No matter what anyone else says, you always have the right to stop if you want to.
7. “Women 'cry rape' when they regret having sex.”
One sheriff claimed this just a few weeks ago in response to a bill that would make processing rape kits mandatory in Idaho. When the Stubenville rape trial ended with a guilty verdict, these were just a few of the responses on Twitter:
These responses fail to acknowledge the reality of the situation in several different ways.
The sheriff says that most of the instances of reported rape in his town are made by teen girls who are actually having consensual sex and but don't want their parents to find out. National statistics, however, show a different picture: False allegations account for 2-8% of all reported instances of rape. That range is very similar to other crimes.
Instead, most survivors never report their assaults. The Department of Justice found that less than 5% of college-age women who experienced rape or attempted rape reported it to the police.
That number drops to less than 2% for other forms of sexual assault.
Finally, the above tweets assume that when someone is drunk they can provide consent to sexual activities. In this case, the girl had passed out and they continued to assault her.
Alcohol, drugs, even intellectual disabilities have all been reasons that someone can’t give their consent. Consent isn’t just willingly agreeing, it requires reason and deliberation. It requires mental capacity.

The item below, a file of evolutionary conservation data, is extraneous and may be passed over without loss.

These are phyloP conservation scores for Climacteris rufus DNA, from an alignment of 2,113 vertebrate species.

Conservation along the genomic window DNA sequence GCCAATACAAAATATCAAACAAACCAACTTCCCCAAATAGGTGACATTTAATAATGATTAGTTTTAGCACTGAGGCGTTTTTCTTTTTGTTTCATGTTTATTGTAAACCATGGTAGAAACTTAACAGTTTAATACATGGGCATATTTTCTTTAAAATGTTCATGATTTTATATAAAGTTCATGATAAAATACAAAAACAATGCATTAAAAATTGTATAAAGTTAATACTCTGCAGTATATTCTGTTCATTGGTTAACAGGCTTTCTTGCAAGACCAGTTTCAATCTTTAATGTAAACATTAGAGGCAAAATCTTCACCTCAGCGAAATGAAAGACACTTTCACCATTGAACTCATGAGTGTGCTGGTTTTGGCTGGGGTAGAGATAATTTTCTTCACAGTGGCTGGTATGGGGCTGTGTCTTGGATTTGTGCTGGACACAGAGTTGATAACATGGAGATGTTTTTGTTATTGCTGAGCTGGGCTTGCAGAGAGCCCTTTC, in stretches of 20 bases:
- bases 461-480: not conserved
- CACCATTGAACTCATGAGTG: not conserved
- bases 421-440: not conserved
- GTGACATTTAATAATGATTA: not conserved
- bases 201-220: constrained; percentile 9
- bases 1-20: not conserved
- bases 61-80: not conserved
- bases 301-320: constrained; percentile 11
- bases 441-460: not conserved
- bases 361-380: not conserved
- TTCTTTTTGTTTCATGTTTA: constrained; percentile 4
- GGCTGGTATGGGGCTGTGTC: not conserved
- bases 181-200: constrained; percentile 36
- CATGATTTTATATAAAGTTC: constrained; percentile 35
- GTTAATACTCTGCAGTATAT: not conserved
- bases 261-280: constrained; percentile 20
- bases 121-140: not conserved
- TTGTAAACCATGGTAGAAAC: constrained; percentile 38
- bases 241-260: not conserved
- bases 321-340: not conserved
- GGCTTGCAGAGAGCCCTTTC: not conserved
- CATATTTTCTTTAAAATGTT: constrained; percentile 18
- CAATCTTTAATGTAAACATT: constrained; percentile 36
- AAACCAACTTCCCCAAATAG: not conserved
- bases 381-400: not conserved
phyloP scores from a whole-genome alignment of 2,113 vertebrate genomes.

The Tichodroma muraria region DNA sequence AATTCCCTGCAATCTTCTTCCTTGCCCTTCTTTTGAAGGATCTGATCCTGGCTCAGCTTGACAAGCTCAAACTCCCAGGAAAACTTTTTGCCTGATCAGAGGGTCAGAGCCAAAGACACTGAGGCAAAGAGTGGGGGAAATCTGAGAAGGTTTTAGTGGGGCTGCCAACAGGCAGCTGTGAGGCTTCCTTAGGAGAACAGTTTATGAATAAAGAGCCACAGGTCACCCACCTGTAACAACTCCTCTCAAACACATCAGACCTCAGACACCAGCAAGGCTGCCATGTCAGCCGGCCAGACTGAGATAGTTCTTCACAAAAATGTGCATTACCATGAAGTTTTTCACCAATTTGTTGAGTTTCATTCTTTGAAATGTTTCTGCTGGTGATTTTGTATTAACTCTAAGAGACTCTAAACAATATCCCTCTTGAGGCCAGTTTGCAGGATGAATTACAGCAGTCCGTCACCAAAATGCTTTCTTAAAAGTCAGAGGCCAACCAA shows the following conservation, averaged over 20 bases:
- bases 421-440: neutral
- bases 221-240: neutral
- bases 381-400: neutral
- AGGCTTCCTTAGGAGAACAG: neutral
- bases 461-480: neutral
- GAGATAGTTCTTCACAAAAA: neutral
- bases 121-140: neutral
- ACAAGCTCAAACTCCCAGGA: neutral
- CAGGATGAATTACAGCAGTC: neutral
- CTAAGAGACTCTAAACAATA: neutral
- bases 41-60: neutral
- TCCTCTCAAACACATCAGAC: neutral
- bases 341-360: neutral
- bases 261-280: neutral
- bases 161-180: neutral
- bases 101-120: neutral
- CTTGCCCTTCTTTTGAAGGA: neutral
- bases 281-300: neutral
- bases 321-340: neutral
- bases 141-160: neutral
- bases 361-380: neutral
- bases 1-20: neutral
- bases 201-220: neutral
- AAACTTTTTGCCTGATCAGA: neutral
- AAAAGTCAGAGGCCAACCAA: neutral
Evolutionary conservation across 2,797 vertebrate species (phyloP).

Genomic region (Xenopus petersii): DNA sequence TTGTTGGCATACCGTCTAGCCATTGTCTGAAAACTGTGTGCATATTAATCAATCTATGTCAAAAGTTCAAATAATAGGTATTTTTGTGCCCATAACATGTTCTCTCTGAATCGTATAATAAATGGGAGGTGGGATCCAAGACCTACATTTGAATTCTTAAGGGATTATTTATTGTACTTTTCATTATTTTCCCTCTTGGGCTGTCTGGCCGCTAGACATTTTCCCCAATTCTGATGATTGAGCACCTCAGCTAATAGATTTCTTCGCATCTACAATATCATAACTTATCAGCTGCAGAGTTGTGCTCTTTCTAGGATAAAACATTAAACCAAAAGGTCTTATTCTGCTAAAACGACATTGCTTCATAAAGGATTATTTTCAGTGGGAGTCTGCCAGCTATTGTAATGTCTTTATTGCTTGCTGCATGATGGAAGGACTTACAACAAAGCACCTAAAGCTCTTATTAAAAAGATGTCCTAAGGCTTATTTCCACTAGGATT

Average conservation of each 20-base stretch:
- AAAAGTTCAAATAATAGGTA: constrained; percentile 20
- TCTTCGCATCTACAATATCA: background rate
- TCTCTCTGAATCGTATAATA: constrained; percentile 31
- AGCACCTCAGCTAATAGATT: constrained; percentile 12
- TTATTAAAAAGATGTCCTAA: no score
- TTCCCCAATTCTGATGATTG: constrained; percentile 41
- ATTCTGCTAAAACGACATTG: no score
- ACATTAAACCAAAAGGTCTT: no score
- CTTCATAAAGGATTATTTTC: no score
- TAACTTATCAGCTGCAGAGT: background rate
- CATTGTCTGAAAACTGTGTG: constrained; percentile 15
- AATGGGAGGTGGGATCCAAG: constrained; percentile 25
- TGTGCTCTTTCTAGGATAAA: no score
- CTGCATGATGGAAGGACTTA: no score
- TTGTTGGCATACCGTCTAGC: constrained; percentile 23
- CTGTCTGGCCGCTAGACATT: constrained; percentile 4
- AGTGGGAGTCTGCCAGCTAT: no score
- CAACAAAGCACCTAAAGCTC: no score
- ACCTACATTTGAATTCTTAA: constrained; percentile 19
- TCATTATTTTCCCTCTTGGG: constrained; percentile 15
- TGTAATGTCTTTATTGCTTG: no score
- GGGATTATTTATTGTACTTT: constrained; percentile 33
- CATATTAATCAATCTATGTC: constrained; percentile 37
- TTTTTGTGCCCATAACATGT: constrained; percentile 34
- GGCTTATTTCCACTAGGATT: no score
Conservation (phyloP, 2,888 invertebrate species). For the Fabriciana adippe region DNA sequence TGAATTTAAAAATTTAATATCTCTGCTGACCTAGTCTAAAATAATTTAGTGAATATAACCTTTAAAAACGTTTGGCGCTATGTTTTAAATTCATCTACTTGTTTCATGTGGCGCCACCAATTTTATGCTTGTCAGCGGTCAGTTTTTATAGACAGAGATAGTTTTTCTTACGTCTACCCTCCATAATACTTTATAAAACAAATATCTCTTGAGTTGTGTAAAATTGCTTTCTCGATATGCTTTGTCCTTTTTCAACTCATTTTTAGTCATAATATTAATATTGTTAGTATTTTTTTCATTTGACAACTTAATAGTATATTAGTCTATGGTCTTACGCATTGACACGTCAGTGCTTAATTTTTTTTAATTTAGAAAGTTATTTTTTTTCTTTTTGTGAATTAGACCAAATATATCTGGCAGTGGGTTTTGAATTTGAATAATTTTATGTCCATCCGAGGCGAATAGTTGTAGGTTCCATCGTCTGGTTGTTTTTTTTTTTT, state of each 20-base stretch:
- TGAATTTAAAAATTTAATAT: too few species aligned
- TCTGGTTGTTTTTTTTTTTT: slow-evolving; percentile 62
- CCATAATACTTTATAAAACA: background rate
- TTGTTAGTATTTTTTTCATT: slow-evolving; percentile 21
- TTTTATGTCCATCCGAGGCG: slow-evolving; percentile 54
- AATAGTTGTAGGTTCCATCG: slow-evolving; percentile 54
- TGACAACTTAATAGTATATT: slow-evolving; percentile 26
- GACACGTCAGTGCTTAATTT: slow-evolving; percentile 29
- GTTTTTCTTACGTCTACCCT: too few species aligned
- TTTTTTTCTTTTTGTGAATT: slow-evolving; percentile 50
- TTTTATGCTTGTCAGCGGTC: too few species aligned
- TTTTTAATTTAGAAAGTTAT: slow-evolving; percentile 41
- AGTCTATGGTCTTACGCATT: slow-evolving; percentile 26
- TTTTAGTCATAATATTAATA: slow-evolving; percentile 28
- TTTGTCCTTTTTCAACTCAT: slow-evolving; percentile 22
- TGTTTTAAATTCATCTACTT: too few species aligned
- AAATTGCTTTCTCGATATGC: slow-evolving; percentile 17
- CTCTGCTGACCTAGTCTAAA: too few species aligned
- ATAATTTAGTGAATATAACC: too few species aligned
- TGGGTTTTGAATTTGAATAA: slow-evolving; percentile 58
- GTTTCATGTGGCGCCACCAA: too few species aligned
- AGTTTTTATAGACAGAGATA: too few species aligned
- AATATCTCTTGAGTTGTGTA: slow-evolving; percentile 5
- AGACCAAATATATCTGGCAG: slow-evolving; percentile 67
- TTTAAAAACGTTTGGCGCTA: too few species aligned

Being black-out drunk means a person cannot consent to sex.
8. “A woman who sleeps around or dresses provocatively is 'asking for it.'”
Police asked one woman what she was wearing and doing when she tried to report being assaulted in 2014. Two years prior, 20 men were put on trial for gang raping an 11-year old girl. One defense attorney likened the 11-year old to a seductive spider: "Like the spider and the fly. Wasn't she saying, 'Come into my parlor, said the spider to the fly?'" Taylor asked.
No research supports a relationship between number of sexual partners and likelihood of being assaulted. Nor is there any research linking assault to dressing any particular way.
Perpetrators are just looking for vulnerability, someone they can control.
These are just a few of the myths surrounding sexual assault in the United States.
These myths aren’t just false — they also hurt survivors, shame them into silence and make it difficult to report their assaults.
It’s time we get our facts straight.